Marple Local History Society Trips
Each year members of the Society have a choice of trips to various historical locations to choose from, the cost of which varies dependent on the destination.
Some times we leave Marple early in the morning to visit factories and mills many miles away before returning in the evening. We've been to Blackpool to climb the tower, eating fish and chips to fortify us for a trip on a tram to see the lights. We've also had an afternoon trip along the Peak Forest Canal before a buffet at the Ring o' Bells.
At 9:15am on Sunday 7th July a party of 24 left a rather cool Marple and headed for Bakewell where, after a 25 mile drive, we were greeted by Mike Hillam at the Old House Museum with a welcoming drink of tea or coffee. The clouds quickly dispersed and the day rapidly turned into a scorcher.
When the Andrew family came to Compstall, the village, if it could be called a village, comprised several farms and some cottages known as Becum Fold. From this beginning, George Andrew and his sons built a spinning and weaving mill, a textile print works, houses for 800 people, a church and other buildings, including the Athenaeum. In fact, they created a community.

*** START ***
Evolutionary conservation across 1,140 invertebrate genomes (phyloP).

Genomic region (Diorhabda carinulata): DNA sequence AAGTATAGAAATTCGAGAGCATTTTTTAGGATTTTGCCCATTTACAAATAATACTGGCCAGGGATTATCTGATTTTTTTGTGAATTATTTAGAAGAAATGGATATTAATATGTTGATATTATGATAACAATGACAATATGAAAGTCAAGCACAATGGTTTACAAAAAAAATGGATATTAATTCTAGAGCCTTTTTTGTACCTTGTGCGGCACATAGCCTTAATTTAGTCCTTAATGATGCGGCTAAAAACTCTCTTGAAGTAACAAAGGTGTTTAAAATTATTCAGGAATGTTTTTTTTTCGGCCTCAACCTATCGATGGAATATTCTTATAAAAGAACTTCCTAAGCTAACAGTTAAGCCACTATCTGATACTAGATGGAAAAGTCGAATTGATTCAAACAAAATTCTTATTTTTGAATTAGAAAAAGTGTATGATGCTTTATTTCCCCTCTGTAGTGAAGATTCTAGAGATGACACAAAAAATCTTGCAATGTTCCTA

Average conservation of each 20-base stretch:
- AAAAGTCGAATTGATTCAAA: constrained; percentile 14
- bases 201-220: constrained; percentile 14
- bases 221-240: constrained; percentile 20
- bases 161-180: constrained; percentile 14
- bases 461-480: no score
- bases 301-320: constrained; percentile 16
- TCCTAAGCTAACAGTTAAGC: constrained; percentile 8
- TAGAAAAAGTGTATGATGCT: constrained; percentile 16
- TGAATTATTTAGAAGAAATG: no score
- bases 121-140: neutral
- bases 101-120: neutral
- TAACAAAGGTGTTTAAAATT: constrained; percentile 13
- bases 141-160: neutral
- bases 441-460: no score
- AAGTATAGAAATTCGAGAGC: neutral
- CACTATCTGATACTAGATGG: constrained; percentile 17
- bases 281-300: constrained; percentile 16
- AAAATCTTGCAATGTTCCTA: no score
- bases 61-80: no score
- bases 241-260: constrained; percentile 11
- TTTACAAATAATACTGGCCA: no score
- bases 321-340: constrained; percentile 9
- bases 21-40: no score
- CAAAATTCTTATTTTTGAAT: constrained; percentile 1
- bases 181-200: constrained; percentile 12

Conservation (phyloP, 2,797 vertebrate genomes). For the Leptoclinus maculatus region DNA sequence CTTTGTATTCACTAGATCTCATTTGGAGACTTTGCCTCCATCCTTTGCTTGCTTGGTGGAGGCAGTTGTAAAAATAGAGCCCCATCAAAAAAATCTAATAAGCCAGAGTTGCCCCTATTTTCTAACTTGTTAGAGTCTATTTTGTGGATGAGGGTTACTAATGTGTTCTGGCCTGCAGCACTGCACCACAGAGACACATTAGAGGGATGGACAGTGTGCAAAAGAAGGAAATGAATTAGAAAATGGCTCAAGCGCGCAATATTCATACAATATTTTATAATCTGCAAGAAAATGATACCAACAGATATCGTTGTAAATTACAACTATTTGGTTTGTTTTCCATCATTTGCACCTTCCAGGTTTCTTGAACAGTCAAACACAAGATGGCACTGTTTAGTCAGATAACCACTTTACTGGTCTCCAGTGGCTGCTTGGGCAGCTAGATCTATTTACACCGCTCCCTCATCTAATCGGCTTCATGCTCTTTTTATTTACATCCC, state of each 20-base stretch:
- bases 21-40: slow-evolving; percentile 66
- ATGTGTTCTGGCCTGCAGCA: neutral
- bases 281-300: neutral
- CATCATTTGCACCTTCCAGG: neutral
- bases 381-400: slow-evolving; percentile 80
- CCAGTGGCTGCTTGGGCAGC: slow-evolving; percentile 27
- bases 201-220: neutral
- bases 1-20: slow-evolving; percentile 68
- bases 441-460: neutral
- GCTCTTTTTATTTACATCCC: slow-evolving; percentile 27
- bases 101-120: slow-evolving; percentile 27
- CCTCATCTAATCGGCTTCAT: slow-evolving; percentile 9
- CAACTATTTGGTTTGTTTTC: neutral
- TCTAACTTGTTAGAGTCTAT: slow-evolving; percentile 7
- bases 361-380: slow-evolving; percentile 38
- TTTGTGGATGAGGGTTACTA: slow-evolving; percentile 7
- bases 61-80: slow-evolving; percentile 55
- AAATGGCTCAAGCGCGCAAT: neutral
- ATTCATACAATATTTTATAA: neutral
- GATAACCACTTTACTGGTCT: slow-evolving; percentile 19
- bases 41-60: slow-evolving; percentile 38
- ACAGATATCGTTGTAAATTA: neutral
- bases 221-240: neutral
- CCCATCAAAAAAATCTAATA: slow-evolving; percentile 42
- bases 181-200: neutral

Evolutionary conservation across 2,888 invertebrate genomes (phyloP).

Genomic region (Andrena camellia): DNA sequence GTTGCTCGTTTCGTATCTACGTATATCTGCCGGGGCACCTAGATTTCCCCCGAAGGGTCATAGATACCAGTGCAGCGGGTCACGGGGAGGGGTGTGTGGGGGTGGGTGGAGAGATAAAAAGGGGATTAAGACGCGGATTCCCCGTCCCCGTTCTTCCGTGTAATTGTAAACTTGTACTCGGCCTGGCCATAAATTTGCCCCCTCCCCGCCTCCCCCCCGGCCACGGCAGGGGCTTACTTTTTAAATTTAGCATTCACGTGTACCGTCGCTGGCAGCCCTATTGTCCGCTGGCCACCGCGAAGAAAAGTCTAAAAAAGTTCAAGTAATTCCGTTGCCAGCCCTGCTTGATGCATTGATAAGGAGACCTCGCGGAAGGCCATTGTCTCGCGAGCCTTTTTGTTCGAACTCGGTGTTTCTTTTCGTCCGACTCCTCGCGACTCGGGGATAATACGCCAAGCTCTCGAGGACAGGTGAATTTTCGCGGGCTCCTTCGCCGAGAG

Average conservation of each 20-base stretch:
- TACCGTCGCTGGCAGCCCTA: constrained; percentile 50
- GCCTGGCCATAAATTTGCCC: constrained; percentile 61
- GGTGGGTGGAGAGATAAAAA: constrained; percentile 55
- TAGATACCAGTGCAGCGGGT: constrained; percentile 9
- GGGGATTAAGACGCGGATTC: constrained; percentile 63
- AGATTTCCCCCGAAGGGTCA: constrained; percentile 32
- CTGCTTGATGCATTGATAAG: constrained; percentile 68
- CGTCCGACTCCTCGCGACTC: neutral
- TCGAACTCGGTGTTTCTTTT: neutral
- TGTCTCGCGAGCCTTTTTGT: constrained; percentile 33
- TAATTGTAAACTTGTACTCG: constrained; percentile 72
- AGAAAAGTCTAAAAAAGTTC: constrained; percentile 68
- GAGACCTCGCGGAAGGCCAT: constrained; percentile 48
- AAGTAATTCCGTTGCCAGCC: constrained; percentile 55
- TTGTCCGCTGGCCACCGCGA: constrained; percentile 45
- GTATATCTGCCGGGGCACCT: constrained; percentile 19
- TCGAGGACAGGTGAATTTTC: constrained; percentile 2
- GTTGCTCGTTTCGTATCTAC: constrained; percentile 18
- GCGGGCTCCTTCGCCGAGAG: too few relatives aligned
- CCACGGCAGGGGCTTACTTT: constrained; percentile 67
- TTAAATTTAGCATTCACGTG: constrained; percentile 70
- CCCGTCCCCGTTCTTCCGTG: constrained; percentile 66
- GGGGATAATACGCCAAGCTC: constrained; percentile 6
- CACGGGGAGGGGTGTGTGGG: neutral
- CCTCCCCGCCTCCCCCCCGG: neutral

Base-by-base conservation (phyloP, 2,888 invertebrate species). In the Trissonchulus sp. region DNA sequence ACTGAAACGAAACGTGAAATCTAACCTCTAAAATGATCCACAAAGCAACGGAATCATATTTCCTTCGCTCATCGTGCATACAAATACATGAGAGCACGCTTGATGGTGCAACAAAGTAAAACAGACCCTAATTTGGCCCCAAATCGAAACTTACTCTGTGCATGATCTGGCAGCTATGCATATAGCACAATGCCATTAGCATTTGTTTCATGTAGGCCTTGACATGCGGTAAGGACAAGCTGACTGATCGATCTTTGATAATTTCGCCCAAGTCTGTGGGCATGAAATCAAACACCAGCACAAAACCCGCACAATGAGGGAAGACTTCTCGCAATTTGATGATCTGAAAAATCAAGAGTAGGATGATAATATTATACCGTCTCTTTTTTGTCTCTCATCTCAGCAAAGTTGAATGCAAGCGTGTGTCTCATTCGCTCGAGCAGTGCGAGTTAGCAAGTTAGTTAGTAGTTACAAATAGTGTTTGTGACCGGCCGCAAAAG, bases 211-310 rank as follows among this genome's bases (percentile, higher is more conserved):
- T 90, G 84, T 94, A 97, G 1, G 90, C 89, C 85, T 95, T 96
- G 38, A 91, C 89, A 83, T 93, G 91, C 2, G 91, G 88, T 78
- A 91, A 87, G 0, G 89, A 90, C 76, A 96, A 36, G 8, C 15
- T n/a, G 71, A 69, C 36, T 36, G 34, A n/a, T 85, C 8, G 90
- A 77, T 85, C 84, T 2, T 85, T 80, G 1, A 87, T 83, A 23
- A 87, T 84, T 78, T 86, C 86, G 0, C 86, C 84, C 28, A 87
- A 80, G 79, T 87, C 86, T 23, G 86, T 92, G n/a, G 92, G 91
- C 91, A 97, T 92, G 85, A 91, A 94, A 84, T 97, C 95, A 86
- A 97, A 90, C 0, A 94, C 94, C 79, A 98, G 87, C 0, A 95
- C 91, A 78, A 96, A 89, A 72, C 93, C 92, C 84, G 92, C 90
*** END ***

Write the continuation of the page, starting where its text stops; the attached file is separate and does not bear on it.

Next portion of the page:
2019 is our fourth season of Summer Evening Strolls, and the 41 people who turned up on Monday 20th May for the first of this year’s evenings showed that this Society initiative has lost none of its popularity with members and visitors alike.
We were down at Mellor Mill to explore the excavations of the mill footprint and Oldknow’s mansion, Mellor Lodge, now fully revealed following landscaping of the site as the culmination of the Heritage Lottery funded ‘Revealing Oldknow’s Legacy’ project.
Adlington Hall, set deep in the Cheshire countryside, is a unique record of design over the centuries. Despite passing its entrance many times in my youth, I had never been to see it. This was a chance that could not be missed. The day dawned and the weather was perfect.
My first impression was, ‘what a wonderful Tudor house’. This was the east side of the house, the outside of which has been extensively renovated so it looks pristine. Green oak has been used to replace damaged wood and wattle and daub used for the infill. Interestingly the wood was grey, its natural colour. In the past it was apparently coated in linseed oil which developed a fungal growth which gave a black appearance and the Victorians perpetuated this by using paint!
A group of some 28 members of Marple Local History Society visited the disused Manchester Mayfield Station on Friday afternoon, February 22nd led by Blue Badge Guide, Jonathan Schofield. He explained that it had been built in 1910 by the London and North Western Railway Company alongside London Road, now Piccadilly Station to relieve the extra pressure on the existing London Road platforms caused by the opening of the Styal Line in 1909. Mayfield Station was connected to London Road Station by an overhead footbridge.